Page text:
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GSK’s CEO Explains How Big Pharma Can Help the Poor and Still Make Money

November 3, 2016, 1:04 AM UTC

Big pharma has been a persistent villain in the public’s consciousness over the past year in the wake of exorbitant drug price hikes, including on ancient medications. But drug makers don’t necessarily have to conform to some Monopoly man caricature to be successful, according to the chief executive of pharma giant GlaxoSmithKline (GSK).

Outgoing GSK chief Sir Andrew Witty laid out a straightforward manifesto to drug pricing, especially when it comes to vaccines, at Fortune’s Brainstorm Health conference on Wednesday. His message: Pharma can do good while still turning a profit.

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“There’s no sustainability in doing things at a loss,” he told moderator Clifton Leaf, deputy editor of Fortune. “And I think while donations are terrific, it’s not sustainable either. So you have to find a business model where everything you do in it at least covers your marginal costs.”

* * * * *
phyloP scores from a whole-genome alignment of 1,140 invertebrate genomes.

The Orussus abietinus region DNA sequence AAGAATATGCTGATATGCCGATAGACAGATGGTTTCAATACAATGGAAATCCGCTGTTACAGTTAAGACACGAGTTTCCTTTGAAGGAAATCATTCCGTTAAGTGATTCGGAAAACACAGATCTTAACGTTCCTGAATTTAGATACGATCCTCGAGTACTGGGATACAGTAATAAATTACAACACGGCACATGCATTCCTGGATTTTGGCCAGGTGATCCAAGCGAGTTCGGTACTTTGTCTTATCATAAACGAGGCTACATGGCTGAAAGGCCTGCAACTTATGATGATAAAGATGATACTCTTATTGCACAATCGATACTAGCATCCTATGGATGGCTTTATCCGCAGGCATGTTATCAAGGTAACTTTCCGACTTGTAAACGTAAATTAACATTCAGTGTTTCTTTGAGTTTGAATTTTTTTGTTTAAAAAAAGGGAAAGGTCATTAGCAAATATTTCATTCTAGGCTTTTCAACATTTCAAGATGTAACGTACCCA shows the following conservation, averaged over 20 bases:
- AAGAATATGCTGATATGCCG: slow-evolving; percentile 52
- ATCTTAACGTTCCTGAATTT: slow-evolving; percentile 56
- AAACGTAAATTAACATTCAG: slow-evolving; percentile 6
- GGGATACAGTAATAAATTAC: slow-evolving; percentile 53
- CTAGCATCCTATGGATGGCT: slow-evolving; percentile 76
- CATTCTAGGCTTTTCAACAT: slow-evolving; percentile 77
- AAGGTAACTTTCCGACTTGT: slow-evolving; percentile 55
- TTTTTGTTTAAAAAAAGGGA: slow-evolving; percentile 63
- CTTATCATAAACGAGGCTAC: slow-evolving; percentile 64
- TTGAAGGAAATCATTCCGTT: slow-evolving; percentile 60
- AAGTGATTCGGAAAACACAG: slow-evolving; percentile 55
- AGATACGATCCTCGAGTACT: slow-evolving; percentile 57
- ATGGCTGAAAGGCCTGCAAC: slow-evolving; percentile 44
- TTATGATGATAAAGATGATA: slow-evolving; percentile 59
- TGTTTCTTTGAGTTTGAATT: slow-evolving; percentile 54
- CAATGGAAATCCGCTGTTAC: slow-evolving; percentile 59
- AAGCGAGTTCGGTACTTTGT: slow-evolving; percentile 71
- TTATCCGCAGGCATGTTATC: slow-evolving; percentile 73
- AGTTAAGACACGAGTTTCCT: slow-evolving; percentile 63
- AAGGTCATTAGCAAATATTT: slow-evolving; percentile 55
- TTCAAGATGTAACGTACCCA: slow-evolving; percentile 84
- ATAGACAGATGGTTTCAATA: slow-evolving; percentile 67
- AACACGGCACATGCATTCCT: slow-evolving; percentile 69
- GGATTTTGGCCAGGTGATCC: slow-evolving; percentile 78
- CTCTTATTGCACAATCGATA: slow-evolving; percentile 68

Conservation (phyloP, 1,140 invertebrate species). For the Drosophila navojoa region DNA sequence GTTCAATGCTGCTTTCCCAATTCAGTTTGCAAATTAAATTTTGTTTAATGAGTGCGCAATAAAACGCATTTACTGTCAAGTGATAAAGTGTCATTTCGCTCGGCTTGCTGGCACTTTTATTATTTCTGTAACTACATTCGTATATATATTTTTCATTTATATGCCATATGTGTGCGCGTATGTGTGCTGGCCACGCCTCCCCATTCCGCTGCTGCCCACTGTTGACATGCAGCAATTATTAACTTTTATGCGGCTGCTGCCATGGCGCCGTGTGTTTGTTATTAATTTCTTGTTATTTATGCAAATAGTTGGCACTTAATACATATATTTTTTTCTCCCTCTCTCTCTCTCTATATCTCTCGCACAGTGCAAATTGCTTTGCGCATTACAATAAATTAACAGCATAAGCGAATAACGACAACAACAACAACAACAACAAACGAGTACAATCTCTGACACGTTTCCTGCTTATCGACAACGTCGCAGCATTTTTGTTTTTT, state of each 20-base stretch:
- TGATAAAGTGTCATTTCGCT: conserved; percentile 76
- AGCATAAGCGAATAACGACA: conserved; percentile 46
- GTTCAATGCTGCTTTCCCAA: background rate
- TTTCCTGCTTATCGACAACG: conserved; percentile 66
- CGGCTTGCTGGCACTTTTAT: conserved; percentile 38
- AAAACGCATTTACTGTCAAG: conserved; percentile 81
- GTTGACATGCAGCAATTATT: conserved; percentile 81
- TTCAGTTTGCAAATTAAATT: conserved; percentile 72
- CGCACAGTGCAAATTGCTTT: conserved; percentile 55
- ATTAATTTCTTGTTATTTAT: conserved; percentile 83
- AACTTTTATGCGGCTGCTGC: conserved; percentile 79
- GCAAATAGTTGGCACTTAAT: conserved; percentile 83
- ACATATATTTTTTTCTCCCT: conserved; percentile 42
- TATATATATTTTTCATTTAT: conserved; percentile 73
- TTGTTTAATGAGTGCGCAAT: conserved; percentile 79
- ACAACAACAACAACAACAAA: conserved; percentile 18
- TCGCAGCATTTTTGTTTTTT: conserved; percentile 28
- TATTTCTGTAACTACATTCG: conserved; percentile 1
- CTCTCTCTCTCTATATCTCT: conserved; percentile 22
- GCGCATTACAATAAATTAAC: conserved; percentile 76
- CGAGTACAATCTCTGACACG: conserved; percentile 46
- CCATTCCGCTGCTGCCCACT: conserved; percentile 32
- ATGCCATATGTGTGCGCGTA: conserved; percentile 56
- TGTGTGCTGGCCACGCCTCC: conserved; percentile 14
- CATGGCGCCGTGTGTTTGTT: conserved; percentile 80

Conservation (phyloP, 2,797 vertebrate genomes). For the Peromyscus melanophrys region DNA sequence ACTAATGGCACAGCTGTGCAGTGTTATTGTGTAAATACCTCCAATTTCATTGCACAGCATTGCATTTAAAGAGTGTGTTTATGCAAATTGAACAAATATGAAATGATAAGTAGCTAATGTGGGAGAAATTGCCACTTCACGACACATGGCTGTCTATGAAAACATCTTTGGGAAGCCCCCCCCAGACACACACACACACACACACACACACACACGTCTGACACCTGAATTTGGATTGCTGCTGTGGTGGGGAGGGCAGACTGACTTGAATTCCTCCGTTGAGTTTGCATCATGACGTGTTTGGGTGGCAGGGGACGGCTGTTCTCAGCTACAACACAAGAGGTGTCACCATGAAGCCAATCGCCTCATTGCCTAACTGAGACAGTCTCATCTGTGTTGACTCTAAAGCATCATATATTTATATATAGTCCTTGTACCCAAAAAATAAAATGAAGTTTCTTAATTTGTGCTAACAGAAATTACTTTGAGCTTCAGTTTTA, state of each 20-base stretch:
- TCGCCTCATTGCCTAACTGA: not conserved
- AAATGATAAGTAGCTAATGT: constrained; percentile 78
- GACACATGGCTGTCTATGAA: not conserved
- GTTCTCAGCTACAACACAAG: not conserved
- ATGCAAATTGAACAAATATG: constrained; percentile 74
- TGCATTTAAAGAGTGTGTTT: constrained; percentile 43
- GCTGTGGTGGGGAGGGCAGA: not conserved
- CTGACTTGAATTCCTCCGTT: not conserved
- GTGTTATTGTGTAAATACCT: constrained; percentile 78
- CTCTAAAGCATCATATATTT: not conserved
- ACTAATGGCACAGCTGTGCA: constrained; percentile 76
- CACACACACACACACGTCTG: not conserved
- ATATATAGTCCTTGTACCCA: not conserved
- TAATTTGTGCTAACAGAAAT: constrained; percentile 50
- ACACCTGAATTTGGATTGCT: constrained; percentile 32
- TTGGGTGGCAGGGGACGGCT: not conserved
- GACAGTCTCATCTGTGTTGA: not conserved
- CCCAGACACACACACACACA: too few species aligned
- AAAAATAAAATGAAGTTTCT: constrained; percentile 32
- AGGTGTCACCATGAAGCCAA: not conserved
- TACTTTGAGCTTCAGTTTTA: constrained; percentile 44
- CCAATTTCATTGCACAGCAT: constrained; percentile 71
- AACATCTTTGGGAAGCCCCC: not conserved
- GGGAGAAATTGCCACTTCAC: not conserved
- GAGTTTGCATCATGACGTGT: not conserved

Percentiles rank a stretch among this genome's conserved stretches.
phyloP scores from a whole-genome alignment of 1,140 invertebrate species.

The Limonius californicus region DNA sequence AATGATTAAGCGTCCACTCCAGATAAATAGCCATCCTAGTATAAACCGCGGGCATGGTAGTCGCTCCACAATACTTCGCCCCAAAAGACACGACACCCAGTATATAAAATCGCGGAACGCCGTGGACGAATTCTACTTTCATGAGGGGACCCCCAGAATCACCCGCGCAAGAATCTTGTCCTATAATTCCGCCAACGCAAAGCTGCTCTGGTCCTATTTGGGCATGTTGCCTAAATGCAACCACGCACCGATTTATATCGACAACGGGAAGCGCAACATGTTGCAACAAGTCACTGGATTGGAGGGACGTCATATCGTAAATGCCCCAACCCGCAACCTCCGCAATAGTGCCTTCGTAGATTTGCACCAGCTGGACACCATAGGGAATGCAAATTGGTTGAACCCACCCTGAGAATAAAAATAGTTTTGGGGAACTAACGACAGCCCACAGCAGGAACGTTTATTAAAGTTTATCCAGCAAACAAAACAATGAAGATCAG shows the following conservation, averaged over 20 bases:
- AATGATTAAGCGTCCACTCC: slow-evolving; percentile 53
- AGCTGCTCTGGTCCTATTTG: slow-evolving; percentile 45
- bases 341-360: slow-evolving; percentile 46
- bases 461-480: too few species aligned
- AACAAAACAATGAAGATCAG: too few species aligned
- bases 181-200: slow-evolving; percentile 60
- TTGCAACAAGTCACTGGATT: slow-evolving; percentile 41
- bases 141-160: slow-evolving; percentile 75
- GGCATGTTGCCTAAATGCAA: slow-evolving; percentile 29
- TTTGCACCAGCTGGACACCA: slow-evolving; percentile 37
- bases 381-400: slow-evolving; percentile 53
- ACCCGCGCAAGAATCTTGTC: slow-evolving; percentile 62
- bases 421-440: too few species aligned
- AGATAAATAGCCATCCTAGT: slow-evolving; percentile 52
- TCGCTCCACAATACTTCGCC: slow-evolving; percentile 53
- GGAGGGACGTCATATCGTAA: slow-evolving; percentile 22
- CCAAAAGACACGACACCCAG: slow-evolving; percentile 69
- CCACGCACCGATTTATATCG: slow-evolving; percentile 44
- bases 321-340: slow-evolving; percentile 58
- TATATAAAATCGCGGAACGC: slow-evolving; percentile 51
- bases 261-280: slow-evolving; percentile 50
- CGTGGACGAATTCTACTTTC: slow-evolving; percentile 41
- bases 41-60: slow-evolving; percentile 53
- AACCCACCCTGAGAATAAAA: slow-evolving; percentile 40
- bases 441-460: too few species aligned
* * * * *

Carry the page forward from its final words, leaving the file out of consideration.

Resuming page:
So what does that mean? For GSK, it means making at least some profit in every single market, no matter how small that profit may be. Some investors might balk at that strategy and demand a greater return. But there’s also a compelling logic to the idea.

“We literally rank the world by [gross national income] per capita” when it comes to certain drugs such as vaccines, said Witty. Glaxo then applies a tiered pricing strategy based on economic need. And on the flip side, organizations like Gavi, the massive global public-private vaccine partnership, ensure a certain amount of purchases (albeit for a significantly reduced price) as long as companies commit to providing a reliable stream of treatments.

It’s a low-margin, high-volume proposition. But it’s one that Witty deeply believes is integral to serving the world’s “other six billion” who don’t live in middle-to-high income nations while hewing to the profit motive. He points to successes such as the part GlaxoSmithKline has played in reducing childhood mortality in sub-Saharan Africa by investing in an expensive vaccine manufacturing plant in Singapore.

GlaxoSmithKline took the number one spot on Fortune’s Change the World list this year.